Home New mexico real estate Health care to measure up: A look at the Presbyterian Hospital expansion project

Health care to measure up: A look at the Presbyterian Hospital expansion project


If you walk this 11-story tower from top to bottom, you will have traveled seven miles.

But this tower, for now, is still a construction area. The smell of a construction area is apparent. And this tower has more than 300 workers on site, representing dozens of subcontractors working on it to complete it by the end of this year.

This tower is that of the Presbyterian’s Downtown Hospital at 1100 Central SE. In May, the general contractor for the massive project – Jaynes Corp. – and Dekker/Perich/Sabatini Architects led a tour that included media, business representatives and others to show off the work that was done. The tour was organized by NAIOP New Mexico, a commercial real estate development organization.

“Basically, it was always planned that this would be about a three-year project from start to finish,” said Sam Burns, chief superintendent at Jaynes who oversees the project.

Indeed, the tower — which measures more than 300,000 square feet — is expected to be completed within three years, Jaynes Corp representatives said. The contractor began work on the project in 2019. Upon completion, the hospital’s total space now stands at over one million square feet and the project costs approximately $260 million to build. the hospital. The expansion, which also includes a now-completed three-story parking garage, results in a nearly 30% increase in space, Burns said. This is one of Jaynes’ biggest projects to date.

The expansion of Presbyterian’s Downtown Hospital was underway before the onset of the COVID-19 pandemic to address an aging health care population, but has come at a time when more hospital beds are needed to coping with the increase in coronavirus cases requiring hospital stays.

Massive reach

Early builds included over 100 stops across various types of services for the infrastructure side of the project, including the Presbyterian Main Sewer which had to be replaced with a temporary lift station.

“It took us about a year to get everything ready for us to start foundation work on the project,” Burns said.

The 144 rooms — each room spans about 250 square feet — range between floors three through eight. The tower also includes two sub-floor levels, some of which will include space for a large “magnification” laboratory, where pathology samples taken from patients are studied under a microscope. The upper floors, for now, are left as shell space for future expansion.

And the tower includes a medical kitchen for hospital employees, as well as a garden. On the roof of the tower is the “penthouse”, which refers to the mechanical systems that will keep the tower moving. These systems include air handling units that supply air to the floors of the tower.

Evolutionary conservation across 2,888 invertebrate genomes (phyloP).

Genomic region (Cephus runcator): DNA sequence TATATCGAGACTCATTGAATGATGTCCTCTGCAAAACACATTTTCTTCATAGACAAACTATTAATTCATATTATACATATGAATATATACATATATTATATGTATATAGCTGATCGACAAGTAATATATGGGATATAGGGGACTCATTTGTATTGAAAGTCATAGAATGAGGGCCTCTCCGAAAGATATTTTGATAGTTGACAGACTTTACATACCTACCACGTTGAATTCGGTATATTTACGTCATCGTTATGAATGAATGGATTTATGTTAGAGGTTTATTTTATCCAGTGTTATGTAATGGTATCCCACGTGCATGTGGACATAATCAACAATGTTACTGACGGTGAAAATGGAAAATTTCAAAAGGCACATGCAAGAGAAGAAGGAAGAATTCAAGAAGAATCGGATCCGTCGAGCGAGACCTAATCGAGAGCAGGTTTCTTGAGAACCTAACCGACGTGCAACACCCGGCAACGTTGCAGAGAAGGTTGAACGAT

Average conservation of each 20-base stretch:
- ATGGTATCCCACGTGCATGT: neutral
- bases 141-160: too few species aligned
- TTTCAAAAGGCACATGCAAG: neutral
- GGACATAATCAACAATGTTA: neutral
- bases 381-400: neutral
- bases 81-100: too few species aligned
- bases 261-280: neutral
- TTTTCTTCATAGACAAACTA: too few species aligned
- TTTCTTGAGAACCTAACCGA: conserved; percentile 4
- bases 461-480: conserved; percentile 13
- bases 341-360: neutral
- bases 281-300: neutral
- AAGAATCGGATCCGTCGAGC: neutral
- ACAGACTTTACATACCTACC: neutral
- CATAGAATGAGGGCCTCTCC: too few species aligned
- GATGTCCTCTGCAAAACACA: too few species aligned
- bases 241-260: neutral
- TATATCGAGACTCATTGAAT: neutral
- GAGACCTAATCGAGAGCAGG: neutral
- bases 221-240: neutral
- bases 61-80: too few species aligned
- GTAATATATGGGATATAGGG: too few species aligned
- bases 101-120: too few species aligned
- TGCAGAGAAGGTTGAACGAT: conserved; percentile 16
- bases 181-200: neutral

“We have just completed a lot of the carbon steel piping that goes into the coil for water supply and return, said Chris Burks, project manager at Yearout Mechanical – one of many under – contractors working on the project.

Changes to the project, however, took place when the pandemic became a reality for entrepreneurs. These changes include floors seven and eight being used specifically as isolation rooms for COVID-19 patients and others with illnesses that need to be contained. PPE bins are located almost at the entrance to each patient room in the tower.

Patient experience

Wall sconces litter the hallways of the tower instead of overhead lighting, allowing patients to feel more comfortable not being blinded by lights when moved around in bed.

“If you’ve ever had surgery in a hospital or had to stay in a hospital, you’ll be given a questionnaire — basically a satisfaction question that goes into the funding the hospital actually receives,” said Wes Townsend, a trainee architect. with Dekker/Perich/Sabatini who worked on the project. “The patient experience is very important because the hospital can receive more funding if it is higher.”

Efficiency measures

The tower has energy saving attributes. That includes a cogeneration unit that can save the hospital hundreds of thousands of dollars, possibly a million or more, in annual utility costs, Burns said.

“It’s basically a generator that runs 24/7,” Burns said. “And, for the most part, it runs on natural gas. … It’s the first one we’ve done. We are preparing to install it. We are waiting for a final permit and then we can install it. But that’s one of the things that (Presbyterians) are trying to do to help with utility bills and some of the renewable energy that they can actually produce. .”

The layout of the hospital has been designed to allow nurses and doctors to take fewer steps. Nurses’ stations on each patient floor are centered in the middle, along with equipment and medication spaces, among others. It was designed as a “racetrack,” Burns said.

“(They) try to reduce the number of steps they have to take on the shift because if the nurses burn out, it could impact your patient down the line,” Townsend said.

Presbyterian spokeswoman Melanie Mozes said the tower is expected to be operational in the first quarter of 2023.